Tag Archives: Caritas Manila

Charity work

FROM rampaging lahar flows in Pampanga to the great flood in Ormoc, Sister Aurora Macabebe was there to care for the dying and the dead.

“Isa ako sa mga namumulot ng patay, bringing their bodies to the funeral parlor,” the (then) 64-year-old nun said as she recounts her six-year stint as part of the disaster management team of the Daughter of Charity.

(Note: During the time of interview Sister Aurora is the spiritual counselor for patients afflicted with the deadly AIDS virus at the Halfway House in San Lazaro Compound in Sta. Cruz, Manila.)

Sister Aurora works for the AIDS prevention program of Caritas Manila. Aside from teaching hobby-craft to patients to temporarily relieve their minds of the inevitable (that is death), Sister Aurora conducted one-one-one counseling sessions with each patient.

But oftentimes, they walk an extra-mile for many “special cases.”

One such case is that of a patient whose only wish was to meet his mother whom he had not seen for a long time.

“I called up a fellow sister in Sorsogon to let the mother visit his ailing son. They hugged and kissed upon seeing each other. Now he’s very happy and seem to get stronger each day,”

The soft-spoken Ilongga sister, said doing social work entails equipping one’s self with KASE – knowledge, attitude, skill and experience.

She added that one must have self-discipline, good values, maturity, and knowledge of cultural values to be able to interact with different kinds of people.

“Before we really don’t mind about ourselves, but at this point in time, self is very important because you cannot give what you don’t have. So if we lack these things, we don’t know how to listen to them,” the nun stressed.

Citing her 15 challenging years as a social worker, Sister Aurora said she and others in the same profession perform a very unique role in the community as far as bringing individuals to the mainstream is concerned.

“When you see a sick person, whom do you call, a doctor; when somebody is at fault, you call the police or lawyer to defend; so when somebody is dying you call a priest to save his soul; but when somebody cannot interact with others or if somebody is maladjusted to his environment or his community, who is the one answering, intervening? It is the social worker,” she explained.

“My work here is very challenging, you only need a lot of patience, generosity and compassion. You cannot expect something from them but give them compassion and this can bring them back to God. In their last days, they could die a happy death,” she shared.

Sister Aurora said she has learned to love each of the patients at the half-way house.

Sister Aurora said a patient who ws not even a Catholic requested that the receive the Holy Communion before he died.

“He cannot find peace of mind, he later became a born-again Christian. He joined group sessions and activities like group singing. But when his time came, I asked him if he wants to see a priest, he agreed so we prayed for him, he took a communion that night at about 11 p.m. the man died. Hindi mabibili ng pera ang nararamdaman naming kaligayahan ng mga oras na ‘yon,” she narrates.

This article was one of the few articles I did for Courier, the flagship publication of PJI, before it folded up in 2000.

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She eases prison life

TEN years ago, I met social worker Virgie Daniles from Caritas Manila. She deals with inmates and convicted prisoners, both of the New Bilibid Prison (NBP) and the Correctional Institute for Women (CIW), extending paralegal assistance, boost their spiritual life, and even do some errands for them.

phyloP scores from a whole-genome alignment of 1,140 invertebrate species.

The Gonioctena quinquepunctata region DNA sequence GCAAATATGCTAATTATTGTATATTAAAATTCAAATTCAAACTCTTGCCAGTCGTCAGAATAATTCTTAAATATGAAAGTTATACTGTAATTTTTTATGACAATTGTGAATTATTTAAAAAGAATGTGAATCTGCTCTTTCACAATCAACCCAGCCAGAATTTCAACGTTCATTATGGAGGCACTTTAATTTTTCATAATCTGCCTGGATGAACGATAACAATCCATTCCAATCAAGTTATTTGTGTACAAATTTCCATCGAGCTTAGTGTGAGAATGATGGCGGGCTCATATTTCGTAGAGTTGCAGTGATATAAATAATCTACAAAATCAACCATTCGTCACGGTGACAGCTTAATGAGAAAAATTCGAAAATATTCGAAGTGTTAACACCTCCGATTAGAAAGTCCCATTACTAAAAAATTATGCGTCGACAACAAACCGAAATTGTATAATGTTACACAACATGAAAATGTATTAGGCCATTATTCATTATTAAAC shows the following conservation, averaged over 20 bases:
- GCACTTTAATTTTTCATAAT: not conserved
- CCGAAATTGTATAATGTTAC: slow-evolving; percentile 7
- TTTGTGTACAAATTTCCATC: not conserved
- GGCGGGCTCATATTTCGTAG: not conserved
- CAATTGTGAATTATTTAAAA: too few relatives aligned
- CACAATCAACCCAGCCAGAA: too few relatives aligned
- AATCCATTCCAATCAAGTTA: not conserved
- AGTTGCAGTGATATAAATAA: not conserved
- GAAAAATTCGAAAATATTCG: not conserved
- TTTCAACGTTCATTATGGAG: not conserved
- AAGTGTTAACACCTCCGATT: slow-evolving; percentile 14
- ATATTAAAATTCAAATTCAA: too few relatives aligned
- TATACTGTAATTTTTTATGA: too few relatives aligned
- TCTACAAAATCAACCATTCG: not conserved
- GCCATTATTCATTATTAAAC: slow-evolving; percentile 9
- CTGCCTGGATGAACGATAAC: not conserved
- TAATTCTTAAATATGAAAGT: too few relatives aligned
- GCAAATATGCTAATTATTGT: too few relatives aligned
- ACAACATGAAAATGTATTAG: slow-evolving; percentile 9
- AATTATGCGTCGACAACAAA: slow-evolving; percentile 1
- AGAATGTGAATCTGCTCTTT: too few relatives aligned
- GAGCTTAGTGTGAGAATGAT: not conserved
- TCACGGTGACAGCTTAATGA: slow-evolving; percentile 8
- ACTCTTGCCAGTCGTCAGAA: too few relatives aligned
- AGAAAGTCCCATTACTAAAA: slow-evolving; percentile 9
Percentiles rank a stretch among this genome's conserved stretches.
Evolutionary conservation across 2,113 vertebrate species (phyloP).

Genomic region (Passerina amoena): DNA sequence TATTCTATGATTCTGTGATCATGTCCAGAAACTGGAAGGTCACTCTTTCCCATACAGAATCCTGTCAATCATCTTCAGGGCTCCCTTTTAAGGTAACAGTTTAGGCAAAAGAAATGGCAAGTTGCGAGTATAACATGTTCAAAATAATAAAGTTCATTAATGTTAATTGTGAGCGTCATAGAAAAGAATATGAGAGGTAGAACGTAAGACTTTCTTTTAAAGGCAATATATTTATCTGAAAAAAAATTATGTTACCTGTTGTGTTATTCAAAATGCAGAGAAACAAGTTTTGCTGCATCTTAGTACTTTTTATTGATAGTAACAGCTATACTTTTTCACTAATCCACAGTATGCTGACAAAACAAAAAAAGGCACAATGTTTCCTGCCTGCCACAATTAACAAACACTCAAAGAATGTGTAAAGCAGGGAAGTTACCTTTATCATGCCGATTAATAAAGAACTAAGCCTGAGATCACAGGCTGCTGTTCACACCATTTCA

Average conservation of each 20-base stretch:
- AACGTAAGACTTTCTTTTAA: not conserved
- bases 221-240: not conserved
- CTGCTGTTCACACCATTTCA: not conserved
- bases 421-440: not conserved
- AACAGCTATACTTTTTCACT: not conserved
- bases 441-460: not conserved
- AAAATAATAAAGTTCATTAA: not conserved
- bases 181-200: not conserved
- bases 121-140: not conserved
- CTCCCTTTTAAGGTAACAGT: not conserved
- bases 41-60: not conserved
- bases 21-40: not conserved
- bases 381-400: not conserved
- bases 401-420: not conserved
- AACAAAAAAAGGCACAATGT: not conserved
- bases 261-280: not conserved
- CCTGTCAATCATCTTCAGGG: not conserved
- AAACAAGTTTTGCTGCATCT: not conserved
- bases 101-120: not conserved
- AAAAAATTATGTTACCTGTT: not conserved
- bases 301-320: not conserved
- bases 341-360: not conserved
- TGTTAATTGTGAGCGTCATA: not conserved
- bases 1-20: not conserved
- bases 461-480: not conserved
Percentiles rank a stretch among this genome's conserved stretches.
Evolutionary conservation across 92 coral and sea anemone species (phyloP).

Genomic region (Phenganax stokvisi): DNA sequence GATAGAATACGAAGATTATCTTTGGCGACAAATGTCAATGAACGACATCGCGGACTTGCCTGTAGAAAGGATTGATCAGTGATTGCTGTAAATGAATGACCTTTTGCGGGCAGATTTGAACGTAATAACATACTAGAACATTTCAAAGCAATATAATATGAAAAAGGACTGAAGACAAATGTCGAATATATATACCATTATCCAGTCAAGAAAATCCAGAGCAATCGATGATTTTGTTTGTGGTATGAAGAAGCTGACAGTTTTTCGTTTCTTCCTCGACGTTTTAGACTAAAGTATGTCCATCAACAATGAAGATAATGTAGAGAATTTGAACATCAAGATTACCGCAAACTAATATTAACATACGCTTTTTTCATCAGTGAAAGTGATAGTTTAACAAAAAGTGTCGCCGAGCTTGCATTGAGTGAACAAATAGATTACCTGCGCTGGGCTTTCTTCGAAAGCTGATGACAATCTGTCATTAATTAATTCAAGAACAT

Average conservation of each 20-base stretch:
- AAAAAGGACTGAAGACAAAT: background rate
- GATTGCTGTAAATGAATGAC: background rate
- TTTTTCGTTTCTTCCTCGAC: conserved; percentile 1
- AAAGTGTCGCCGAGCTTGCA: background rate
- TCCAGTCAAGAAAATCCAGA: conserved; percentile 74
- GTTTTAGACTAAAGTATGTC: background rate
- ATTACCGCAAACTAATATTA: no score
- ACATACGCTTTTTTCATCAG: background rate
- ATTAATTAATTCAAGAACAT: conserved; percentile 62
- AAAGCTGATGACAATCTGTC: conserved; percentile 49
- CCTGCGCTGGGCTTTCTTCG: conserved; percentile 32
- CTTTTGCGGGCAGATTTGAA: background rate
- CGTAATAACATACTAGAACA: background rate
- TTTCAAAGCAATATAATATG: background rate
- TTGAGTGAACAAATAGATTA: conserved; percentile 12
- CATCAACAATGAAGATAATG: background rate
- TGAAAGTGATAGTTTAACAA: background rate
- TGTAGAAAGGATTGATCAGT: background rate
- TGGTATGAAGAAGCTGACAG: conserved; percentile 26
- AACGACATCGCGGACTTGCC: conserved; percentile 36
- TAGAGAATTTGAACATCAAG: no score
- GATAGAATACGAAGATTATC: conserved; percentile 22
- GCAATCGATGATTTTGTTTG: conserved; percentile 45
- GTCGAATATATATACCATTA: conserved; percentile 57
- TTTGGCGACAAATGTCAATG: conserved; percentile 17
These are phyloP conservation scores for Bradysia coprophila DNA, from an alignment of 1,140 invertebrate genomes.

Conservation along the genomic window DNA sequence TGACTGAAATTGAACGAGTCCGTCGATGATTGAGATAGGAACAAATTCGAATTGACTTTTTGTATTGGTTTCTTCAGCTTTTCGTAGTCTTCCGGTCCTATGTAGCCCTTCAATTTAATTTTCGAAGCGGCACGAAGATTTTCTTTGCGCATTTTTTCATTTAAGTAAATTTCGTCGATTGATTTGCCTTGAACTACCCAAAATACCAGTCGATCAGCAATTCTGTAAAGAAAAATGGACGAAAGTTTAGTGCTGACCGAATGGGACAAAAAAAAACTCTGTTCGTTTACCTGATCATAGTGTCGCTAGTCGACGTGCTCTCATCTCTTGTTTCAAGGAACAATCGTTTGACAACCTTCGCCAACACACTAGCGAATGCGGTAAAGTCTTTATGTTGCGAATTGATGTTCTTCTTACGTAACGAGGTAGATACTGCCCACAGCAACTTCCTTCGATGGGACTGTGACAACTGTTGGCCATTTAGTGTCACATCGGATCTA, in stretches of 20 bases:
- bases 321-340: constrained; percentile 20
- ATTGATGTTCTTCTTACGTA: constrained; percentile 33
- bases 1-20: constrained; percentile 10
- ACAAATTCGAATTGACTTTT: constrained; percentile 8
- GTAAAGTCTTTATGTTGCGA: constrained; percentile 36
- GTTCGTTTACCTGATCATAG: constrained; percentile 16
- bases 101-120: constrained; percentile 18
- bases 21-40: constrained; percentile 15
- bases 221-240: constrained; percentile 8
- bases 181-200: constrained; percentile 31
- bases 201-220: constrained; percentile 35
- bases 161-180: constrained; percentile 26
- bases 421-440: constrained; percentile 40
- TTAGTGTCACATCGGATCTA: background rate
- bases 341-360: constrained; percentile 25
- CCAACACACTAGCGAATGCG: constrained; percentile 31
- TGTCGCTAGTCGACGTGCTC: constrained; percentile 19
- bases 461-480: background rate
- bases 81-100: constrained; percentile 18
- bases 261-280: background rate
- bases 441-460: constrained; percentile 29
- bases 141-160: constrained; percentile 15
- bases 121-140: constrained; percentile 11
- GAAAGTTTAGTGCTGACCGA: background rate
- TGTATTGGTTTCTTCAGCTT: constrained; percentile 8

Virgie said it was God’s plan that drove her to do social work. She fills in the vacant post at the Prison Justice and Development Program (PJDP) of Caritas at the time when no one seems to fit in the job.

“Maybe due to lack of enough exposure in dealing with inmates and convicted prisoners,” she shared.
(Caritas is a 55-year-old charitable institution run by the Catholic Church in Pandacan, Manila.)

Since Virgie is dealing with almost all kinds of offenders in the National Bilibid Prison (NBP) or the Correctional Institute for Women (CIW), she discovered that many of the inmates were wrongfully accused and rejected by their own families.

Virgie’s works extend from paralegal assistance to reuniting families separated by imprisonment.

The woman recounts an instance where she had to accompany an ex-convict to a bus terminal that would take the person back to his province. She and other volunteers also helped in reuniting an inmate mother to her child whom she had not seen for a long time. The child at present is under the custody of the institution since relatives refused to take care of him.

Virgie also shared a story about a dejected person whom she helped recover.

The man came from an affluent family, was a drug dependent and committed various crimes. For three instances he was placed behind bars. His siblings also blamed him for the death of their parents. Also a dispute among his relatives about a piece of land aggravated his depression.

But persistent counseling from Virgie and her group finally changed the man’s outlook in life.

Their client now works as a janitor in an institution and is an active participant in spiritual activities held by social workers and volunteers for prisoners.

With a smile on her face, Virgie said they still conduct follow up counseling to ensure that the man will be okay.

She heaved a sigh of relief every time she recounts the same story, “there is fulfillment in helping other people.”

My story first appeared in Courier, the flagship newspaper of the Philippine Journalists, Incorporated in Oct. 2000.